News Release: Arts and Humanities, Events, Student Life

Nov. 9,  2009

'Origin' Exhibition Marks Darwin's Birth Year, 'Origin of Species' Anniversary

Two Rare First Editions, Scientific-Artistic Collaborations Featured

News Article ImageThe paintings of Emory biology research specialist Nancy Lowe, along with her commentary on portions of Darwin's writings, make up one section of the exhibition.

The origin and evolution of creativity in visual art, science and literature is the theme of "Origin," the Schatten Gallery exhibition on display now through Jan. 29, 2010 at Emory University's Robert W. Woodruff Library.

The multi-faceted exhibition includes paintings, drawings, etchings, literary analysis, biological specimens, scanning electron microscope photography--and features Darwin's four great books, including two rare first editions of Charles Darwin's "On the Origin of Species," says Schatten Gallery director and exhibition curator Julie Delliquanti.

"The materials in this exhibition and the commentary of the artists and scientists who created them illustrate the origin of creativity, and how our work and art evolve as we are exposed to new ideas, new evidence or new processes," Delliquanti says.

Exhibition Highlights

The centerpieces of  "Origin" are a rare first edition of "On the Origin of Species" and a presentation copy of the book signed by Darwin. Arriving by Tues., Nov. 17 are signed first editions of Darwin's "The Descent of Man," "The Expression of Emotions in Man and Animals" and the finest such copy in private hands of "Voyage of the HMS Beagle." All are on loan from the personal collection of Emory alumnus Stuart Rose, a rare book collector and friend of the Manuscript, Archives, and Rare Book Library.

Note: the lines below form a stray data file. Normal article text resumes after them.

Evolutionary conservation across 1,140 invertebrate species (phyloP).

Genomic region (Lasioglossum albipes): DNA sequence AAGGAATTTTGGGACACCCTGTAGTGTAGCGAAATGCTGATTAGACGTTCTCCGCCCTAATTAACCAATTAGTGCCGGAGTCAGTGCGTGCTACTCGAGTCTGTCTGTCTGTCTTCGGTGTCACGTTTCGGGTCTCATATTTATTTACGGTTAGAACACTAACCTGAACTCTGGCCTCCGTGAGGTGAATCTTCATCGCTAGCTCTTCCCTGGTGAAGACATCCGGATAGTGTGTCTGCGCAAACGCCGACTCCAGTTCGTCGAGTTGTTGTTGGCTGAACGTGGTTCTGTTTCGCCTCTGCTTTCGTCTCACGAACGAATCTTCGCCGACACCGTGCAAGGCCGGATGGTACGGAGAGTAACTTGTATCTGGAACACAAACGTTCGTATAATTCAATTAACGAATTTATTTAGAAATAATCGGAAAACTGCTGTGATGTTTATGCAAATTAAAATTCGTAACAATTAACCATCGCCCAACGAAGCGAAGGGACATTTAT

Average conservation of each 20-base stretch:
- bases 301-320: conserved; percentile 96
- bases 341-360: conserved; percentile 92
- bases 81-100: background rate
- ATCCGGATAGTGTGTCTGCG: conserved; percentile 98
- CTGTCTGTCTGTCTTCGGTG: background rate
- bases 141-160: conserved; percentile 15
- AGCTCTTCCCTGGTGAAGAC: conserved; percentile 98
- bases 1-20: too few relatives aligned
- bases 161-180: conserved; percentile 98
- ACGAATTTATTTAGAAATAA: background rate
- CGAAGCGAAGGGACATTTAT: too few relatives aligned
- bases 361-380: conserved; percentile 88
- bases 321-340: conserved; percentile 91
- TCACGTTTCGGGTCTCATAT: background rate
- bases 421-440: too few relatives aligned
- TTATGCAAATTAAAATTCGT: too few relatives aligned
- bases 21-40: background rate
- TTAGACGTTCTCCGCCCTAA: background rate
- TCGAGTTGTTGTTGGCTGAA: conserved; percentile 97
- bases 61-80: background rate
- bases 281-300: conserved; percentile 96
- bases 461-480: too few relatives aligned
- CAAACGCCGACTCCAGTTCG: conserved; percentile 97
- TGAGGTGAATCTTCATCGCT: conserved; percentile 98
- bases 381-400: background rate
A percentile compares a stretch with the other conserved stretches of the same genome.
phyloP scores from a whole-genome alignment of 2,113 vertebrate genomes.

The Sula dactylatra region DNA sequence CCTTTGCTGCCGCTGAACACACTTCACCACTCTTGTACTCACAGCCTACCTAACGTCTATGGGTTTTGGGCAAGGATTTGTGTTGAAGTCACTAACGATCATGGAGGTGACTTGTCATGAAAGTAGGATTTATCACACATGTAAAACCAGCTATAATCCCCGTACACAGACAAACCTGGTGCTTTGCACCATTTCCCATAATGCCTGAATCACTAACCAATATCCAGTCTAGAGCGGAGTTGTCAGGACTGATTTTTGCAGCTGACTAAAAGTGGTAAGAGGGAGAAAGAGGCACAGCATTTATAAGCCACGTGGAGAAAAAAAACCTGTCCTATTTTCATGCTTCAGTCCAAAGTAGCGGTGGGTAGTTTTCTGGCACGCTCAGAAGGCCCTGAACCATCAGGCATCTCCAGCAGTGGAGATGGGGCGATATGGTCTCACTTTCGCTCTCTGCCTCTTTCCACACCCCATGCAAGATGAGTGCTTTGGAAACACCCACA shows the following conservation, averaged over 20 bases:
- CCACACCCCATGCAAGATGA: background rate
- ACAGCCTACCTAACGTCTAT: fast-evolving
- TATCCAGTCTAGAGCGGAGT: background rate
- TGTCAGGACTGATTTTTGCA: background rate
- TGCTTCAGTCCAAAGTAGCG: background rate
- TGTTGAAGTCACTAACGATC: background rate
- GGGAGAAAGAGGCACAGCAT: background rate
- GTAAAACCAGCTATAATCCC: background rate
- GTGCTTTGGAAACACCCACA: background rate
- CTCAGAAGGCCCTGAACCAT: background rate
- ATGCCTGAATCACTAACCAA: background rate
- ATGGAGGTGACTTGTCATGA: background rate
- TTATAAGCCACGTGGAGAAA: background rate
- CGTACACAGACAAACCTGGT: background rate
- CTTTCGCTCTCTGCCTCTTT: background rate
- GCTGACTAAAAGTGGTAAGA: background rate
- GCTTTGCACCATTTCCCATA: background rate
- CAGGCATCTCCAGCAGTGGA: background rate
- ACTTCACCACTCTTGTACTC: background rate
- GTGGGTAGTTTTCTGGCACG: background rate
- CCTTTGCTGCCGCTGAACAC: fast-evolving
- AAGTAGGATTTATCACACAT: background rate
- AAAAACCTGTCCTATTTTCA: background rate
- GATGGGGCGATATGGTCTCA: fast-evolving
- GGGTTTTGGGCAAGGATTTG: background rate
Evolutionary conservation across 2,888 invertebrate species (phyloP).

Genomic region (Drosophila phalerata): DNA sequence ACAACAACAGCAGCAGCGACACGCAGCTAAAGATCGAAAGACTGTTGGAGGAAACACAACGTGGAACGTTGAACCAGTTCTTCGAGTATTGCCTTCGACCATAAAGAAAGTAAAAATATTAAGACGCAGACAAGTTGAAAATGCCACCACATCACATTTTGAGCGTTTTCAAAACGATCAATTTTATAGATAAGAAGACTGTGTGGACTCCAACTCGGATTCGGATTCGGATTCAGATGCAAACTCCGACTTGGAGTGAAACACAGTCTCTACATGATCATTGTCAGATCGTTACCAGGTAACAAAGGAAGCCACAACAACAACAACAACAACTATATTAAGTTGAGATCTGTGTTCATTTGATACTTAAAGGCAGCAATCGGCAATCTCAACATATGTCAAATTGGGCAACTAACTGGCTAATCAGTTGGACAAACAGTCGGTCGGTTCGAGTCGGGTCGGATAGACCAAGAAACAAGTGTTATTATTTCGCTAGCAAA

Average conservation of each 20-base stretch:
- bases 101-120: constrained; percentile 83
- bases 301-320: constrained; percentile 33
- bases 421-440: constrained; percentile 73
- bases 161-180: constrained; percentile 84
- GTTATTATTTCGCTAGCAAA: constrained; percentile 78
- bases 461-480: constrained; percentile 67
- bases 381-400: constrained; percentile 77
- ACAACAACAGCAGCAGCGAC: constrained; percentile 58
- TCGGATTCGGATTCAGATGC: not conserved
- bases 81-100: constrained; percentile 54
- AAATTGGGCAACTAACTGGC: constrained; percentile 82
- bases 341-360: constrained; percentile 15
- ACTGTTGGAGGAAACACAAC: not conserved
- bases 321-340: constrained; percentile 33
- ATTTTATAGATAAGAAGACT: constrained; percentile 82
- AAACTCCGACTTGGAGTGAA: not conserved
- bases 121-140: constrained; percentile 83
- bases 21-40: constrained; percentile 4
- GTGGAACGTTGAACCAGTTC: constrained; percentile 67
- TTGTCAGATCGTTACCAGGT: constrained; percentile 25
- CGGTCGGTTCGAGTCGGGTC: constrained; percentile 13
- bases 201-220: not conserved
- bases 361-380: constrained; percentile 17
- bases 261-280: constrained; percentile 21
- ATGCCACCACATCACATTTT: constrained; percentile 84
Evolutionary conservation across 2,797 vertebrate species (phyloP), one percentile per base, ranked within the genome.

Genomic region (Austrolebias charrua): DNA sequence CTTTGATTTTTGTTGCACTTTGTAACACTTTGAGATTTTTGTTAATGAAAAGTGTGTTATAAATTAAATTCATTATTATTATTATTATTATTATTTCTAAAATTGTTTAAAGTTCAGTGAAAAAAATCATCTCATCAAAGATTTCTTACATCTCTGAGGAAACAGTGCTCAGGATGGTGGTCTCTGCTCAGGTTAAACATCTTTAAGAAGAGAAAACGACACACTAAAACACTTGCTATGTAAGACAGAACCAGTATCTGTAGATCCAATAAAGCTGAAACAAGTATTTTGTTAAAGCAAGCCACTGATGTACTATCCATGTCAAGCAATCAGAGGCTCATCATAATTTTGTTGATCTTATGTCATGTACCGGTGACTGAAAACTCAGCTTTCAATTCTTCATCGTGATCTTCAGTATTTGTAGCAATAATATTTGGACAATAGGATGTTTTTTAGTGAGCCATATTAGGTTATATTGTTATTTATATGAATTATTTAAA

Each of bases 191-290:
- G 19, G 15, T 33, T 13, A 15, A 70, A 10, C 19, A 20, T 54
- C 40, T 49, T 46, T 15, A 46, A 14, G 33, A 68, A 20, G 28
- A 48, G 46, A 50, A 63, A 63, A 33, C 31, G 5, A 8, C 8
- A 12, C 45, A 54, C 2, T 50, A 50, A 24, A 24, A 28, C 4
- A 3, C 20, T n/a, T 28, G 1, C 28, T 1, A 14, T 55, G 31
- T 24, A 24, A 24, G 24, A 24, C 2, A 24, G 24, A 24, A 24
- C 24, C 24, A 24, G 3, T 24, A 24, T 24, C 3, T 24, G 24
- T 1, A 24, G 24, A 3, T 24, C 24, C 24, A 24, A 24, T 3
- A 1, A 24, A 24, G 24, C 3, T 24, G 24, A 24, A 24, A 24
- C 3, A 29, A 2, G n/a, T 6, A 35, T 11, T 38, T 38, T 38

The paintings of Emory biology research specialist Nancy Lowe, along with her commentary on portions of Darwin's writings, make up one section of the exhibition titled "Species Icons," which are complemented with animal, plant and insect specimens on loan from Fernbank Science Center in Atlanta.

A second section, "The Evolution of Crow," includes literary scholarship by Tara Bergin on Ted Hughes' "Crow," as well as etchings by visual artist Alan Turnbull. Both were inspired by reading Hughes' work and exploring materials in the late poet' archives, which are cared for in MARBL.

The third section of the exhibition, "Innerspace," features scanning electron microscopy photos shot by the University of Georgia's Michael Oliveri that feature nanostructures created by his colleague Zhengwei Pan and two post-doctoral researchers. Oliveri is chairperson of UGA's digital media department and Pan is an assistant professor of physics and engineering.

The exhibition is open to the public free of charge. For more information, e-mail Julie Delliquanti or call at 404.727.0136.

About Emory University Libraries

The Emory University Libraries in Atlanta and Oxford, Ga., are an intellectual commons for Emory University, Atlanta and the world. The nine libraries' holdings include more than 3.1 million print and electronic volumes, 40,000-plus electronic journals, and internationally renowned special collections.

Originally posted Nov. 9, 2009


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